The combined revenues of the top-four players in the sector grew by over 16% year-on-year, while profits showed an increase of 18%. However, this is not anywhere close to the quantum of growth the industry has achieved in the past
Strange as it may seem, drawing up a standard for the Indian IT industry has become a difficult task. While the common concerns are slowdown in client decisions, pricing decline, currency issues and margins, the impact on each has varied. With differentiation in services and customer concentration coming into play, the sector’s dynamics are changing. Long-term focus of the country’s software services biggies hinges on growing newer technologies such as cloud, mobility, big data and social media, which are at present small contributors to the overall revenue.
IT majors are also giving geographical spread a serious thought in addition to the focus on newer offerings and high margin businesses such as consulting and analytics. During the October-December period most of the top-tier players recorded robust growth beyond its traditional key markets US and Europe, which account for close to 80% of the country’s IT export revenue.
Infosys recorded a bumper 44.7% sequential growth in India domestic business, while rest of the world grew 7.4%. For India largest IT company TCS, India grew 4.8% sequentially. Wipro posted a growth of 3.7% in India and Middle East quarter-on-quarter. Though companies are trying hard to reduce its concentration on America for their revenue, it will continue to be a telling factor for the industry. Currently Infosys derives 61% of its revenues from north America, while for TCS it is 53%. Wipro gets under 50% revenues from the continent.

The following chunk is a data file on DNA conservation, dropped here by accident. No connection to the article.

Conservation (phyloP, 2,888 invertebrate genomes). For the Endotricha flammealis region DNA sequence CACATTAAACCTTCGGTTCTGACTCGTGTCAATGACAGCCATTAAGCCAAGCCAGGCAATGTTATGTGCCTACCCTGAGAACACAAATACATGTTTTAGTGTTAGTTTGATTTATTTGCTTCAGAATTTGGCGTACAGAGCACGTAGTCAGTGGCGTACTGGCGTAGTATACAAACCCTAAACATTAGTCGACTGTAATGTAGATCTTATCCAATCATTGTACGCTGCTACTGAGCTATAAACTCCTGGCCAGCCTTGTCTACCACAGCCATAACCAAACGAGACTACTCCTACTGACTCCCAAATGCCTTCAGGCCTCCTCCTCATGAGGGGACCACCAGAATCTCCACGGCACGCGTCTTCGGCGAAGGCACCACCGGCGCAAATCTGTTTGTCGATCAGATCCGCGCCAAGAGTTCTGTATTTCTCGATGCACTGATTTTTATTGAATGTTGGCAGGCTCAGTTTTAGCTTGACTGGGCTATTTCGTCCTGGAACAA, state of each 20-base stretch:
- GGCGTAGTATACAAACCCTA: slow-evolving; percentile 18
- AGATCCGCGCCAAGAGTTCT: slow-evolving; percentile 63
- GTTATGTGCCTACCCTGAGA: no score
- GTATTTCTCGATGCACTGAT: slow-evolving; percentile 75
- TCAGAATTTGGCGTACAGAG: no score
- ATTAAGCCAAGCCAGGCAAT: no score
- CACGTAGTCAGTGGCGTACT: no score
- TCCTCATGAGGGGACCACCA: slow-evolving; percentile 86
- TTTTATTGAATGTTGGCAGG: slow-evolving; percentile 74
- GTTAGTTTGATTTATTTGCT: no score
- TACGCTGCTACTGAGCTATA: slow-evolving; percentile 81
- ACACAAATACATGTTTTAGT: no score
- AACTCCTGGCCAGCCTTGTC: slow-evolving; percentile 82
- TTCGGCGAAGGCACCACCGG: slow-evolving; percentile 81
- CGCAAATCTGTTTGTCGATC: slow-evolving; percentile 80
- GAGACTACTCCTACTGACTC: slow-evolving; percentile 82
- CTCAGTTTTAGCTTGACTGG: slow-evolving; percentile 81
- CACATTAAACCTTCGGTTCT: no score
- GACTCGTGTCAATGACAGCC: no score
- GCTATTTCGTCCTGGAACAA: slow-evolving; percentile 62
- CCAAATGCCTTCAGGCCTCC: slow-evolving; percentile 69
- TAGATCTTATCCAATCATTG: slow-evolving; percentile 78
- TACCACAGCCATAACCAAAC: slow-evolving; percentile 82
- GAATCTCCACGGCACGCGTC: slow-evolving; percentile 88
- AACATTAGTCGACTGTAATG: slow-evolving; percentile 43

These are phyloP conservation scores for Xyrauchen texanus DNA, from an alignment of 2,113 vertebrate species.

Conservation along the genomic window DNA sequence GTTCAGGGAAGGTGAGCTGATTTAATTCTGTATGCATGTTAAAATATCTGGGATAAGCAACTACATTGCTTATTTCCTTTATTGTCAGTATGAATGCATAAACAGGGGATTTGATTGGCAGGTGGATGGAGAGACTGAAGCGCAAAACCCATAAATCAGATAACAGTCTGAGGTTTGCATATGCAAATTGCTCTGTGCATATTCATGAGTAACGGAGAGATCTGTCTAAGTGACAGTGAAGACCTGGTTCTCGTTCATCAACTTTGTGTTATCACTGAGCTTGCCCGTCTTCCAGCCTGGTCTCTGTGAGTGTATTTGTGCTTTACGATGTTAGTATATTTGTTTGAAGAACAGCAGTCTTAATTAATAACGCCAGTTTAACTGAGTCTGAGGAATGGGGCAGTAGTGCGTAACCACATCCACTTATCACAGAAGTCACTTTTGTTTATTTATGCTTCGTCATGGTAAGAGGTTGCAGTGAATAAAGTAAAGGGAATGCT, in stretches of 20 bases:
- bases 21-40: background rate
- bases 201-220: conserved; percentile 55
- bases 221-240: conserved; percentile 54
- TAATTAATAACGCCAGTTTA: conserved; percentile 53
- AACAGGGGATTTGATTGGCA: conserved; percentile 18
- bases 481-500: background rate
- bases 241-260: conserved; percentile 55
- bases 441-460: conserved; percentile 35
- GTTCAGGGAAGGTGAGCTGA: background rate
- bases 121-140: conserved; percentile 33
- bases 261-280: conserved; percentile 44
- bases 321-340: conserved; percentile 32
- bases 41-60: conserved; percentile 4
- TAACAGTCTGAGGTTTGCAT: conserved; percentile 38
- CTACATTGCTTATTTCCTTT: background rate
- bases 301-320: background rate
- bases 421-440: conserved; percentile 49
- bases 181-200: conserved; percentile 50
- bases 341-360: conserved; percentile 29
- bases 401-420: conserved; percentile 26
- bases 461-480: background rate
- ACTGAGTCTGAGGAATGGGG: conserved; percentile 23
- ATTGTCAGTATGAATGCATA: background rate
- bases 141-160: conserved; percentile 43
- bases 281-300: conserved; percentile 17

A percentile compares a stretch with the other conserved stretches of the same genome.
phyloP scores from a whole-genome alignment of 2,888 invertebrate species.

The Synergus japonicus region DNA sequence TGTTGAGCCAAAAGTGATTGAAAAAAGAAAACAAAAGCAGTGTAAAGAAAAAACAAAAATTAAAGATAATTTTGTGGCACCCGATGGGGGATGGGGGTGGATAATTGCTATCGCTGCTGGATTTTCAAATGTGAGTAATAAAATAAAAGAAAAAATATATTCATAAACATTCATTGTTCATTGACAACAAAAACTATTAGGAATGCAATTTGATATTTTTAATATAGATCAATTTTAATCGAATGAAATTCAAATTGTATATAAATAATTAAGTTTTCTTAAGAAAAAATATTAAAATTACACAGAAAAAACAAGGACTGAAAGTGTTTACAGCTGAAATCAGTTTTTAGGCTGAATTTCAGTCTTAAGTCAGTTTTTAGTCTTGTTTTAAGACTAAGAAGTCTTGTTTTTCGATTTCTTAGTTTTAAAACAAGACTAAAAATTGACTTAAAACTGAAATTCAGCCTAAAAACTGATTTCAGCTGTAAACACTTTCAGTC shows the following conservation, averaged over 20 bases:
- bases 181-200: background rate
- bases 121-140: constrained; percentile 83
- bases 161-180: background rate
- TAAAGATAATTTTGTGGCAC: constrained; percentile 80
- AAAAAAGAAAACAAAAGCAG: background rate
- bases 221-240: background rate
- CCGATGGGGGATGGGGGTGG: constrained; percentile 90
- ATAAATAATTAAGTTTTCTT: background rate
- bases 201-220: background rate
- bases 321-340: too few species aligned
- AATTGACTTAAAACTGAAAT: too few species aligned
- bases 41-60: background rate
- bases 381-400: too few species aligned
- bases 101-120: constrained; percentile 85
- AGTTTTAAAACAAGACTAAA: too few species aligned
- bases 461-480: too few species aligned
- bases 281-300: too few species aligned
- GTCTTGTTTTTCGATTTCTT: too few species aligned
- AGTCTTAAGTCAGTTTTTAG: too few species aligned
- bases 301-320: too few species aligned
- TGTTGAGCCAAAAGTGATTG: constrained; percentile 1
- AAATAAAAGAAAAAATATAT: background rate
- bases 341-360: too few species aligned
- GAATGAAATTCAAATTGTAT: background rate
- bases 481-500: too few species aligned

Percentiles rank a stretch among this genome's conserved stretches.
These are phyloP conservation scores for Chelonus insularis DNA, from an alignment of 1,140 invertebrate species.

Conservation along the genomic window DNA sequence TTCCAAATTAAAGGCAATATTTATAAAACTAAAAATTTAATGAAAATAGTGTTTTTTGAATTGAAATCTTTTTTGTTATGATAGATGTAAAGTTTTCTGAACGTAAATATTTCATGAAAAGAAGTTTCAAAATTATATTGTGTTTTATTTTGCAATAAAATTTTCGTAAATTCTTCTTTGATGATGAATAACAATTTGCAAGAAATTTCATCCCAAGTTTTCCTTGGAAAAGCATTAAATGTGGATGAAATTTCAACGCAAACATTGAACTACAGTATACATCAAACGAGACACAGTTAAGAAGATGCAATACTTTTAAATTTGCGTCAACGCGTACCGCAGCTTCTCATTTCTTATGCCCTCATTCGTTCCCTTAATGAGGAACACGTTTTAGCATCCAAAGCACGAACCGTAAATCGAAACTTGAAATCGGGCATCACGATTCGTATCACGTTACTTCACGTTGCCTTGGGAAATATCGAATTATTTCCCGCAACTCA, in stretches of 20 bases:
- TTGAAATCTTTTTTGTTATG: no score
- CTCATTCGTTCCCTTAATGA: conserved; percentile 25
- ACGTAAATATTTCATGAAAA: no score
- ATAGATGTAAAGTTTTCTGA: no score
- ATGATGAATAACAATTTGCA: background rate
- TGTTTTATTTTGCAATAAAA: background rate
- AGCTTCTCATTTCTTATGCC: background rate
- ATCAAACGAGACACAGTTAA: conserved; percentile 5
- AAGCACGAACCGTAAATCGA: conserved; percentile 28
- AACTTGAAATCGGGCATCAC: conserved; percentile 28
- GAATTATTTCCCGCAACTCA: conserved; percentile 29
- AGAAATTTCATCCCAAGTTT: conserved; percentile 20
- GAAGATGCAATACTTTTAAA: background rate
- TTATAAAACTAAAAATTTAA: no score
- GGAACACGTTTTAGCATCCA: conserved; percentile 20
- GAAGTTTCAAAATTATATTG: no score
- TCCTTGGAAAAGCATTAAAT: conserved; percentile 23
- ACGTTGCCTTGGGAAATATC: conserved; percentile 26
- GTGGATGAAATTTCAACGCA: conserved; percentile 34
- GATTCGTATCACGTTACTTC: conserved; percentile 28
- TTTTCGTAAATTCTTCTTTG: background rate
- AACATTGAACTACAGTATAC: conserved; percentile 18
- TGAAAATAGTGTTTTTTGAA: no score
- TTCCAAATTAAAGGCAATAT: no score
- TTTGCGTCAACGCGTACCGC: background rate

“The sector has been vehemently focusing on diversifying its geographical risk by reducing its over dependency on US and Europe. The effort has paid-off to some extent with a slight increase in the share of revenues (8.4% in FY06 to 9.8% in FY12) from other emerging geographies like Asia-pacific, Philippines, Africa,” said Sanjay Dhawan, leader —technology, PwC India, adding that this might not be good enough for the sector to completely insulate itself from any turmoil in key markets like US and Europe.
“But the share from emerging geographies is likely to go up further in the coming quarters. And through proper risk mitigation and hedging strategies, the impact of currency fluctuations can be combated to a certain extent,” he added.
December quarter, traditionally the weak period for the $70 billion